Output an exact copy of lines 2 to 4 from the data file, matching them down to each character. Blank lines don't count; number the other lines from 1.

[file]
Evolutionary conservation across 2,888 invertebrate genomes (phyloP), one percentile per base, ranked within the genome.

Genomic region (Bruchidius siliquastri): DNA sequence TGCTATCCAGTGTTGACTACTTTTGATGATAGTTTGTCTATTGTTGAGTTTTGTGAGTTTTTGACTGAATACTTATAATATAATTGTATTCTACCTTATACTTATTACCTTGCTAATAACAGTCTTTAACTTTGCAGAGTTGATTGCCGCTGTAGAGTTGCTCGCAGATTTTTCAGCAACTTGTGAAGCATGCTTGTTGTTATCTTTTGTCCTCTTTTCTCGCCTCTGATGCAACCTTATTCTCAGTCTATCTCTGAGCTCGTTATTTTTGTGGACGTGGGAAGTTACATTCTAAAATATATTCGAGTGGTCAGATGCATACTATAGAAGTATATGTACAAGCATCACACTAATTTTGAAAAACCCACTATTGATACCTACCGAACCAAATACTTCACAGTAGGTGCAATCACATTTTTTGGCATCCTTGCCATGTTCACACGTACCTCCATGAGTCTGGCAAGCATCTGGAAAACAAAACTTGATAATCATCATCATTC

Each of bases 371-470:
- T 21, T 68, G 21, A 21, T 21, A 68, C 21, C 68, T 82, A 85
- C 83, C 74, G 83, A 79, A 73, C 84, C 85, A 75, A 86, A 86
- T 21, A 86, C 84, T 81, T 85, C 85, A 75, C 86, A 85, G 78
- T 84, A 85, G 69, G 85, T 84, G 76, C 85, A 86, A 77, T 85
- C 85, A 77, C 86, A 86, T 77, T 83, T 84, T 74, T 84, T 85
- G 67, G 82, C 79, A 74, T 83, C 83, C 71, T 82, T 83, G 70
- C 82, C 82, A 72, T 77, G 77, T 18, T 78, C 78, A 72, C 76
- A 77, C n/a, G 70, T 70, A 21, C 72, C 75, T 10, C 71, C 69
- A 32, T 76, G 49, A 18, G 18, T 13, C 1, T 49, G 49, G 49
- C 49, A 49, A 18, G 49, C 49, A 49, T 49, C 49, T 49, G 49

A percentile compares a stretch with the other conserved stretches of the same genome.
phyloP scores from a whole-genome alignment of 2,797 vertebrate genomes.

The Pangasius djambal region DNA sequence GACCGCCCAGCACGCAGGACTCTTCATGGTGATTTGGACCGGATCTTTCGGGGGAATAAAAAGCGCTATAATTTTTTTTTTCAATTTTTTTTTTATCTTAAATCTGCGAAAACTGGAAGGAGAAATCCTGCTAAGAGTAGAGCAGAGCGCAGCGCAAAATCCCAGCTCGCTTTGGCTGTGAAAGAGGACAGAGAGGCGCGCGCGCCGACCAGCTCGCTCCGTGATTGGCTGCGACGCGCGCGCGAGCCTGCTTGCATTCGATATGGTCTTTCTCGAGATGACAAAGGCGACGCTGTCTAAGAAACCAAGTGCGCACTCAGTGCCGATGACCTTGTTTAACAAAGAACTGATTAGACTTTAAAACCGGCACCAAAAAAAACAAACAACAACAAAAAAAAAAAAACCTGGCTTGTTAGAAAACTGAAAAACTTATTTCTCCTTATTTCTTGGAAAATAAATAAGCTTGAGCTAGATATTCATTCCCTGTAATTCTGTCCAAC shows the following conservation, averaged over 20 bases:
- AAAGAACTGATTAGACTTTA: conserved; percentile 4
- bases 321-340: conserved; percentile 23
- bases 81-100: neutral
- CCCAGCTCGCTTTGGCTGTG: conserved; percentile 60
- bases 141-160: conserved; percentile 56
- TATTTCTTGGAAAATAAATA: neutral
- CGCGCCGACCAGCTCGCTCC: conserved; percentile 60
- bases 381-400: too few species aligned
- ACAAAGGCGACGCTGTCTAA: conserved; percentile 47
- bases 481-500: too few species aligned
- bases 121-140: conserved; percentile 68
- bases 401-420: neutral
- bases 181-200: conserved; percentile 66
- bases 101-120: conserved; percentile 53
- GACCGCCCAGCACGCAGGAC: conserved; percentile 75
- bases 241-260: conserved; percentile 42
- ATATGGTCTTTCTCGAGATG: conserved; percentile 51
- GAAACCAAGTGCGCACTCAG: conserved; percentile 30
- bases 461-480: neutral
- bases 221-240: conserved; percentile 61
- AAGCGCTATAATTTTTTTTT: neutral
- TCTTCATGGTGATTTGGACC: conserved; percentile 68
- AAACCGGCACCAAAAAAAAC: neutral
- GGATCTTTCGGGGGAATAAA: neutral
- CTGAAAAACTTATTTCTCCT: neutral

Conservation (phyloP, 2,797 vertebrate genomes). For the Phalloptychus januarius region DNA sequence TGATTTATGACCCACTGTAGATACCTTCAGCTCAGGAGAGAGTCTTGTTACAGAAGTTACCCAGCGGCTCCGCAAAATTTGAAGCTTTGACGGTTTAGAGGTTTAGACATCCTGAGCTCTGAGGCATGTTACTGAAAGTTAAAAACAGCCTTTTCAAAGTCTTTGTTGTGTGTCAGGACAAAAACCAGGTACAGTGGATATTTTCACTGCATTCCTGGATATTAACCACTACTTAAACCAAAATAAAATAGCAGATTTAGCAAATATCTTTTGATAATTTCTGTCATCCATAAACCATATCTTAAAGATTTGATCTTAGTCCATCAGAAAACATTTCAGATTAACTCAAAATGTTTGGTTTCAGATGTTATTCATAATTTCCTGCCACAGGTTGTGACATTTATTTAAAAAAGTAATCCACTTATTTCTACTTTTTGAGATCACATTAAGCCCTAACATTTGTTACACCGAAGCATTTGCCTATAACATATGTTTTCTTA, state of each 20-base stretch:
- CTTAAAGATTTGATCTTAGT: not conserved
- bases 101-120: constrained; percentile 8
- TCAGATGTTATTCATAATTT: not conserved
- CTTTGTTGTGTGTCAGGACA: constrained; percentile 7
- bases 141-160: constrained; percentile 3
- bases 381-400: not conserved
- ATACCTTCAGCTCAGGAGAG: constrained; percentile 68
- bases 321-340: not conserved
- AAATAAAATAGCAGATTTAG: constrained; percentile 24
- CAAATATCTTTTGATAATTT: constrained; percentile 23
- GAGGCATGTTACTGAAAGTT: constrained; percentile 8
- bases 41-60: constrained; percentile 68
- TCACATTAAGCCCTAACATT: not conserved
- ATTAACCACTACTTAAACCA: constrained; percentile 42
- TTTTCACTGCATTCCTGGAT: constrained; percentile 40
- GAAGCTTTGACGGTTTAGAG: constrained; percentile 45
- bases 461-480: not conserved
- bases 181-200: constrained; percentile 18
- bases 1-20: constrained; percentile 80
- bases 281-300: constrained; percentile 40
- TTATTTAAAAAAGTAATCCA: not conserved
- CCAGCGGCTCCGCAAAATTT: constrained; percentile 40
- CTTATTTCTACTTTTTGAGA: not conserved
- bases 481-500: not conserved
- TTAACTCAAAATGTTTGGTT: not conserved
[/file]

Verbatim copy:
Genomic region (Bruchidius siliquastri): DNA sequence TGCTATCCAGTGTTGACTACTTTTGATGATAGTTTGTCTATTGTTGAGTTTTGTGAGTTTTTGACTGAATACTTATAATATAATTGTATTCTACCTTATACTTATTACCTTGCTAATAACAGTCTTTAACTTTGCAGAGTTGATTGCCGCTGTAGAGTTGCTCGCAGATTTTTCAGCAACTTGTGAAGCATGCTTGTTGTTATCTTTTGTCCTCTTTTCTCGCCTCTGATGCAACCTTATTCTCAGTCTATCTCTGAGCTCGTTATTTTTGTGGACGTGGGAAGTTACATTCTAAAATATATTCGAGTGGTCAGATGCATACTATAGAAGTATATGTACAAGCATCACACTAATTTTGAAAAACCCACTATTGATACCTACCGAACCAAATACTTCACAGTAGGTGCAATCACATTTTTTGGCATCCTTGCCATGTTCACACGTACCTCCATGAGTCTGGCAAGCATCTGGAAAACAAAACTTGATAATCATCATCATTC

Each of bases 371-470:
- T 21, T 68, G 21, A 21, T 21, A 68, C 21, C 68, T 82, A 85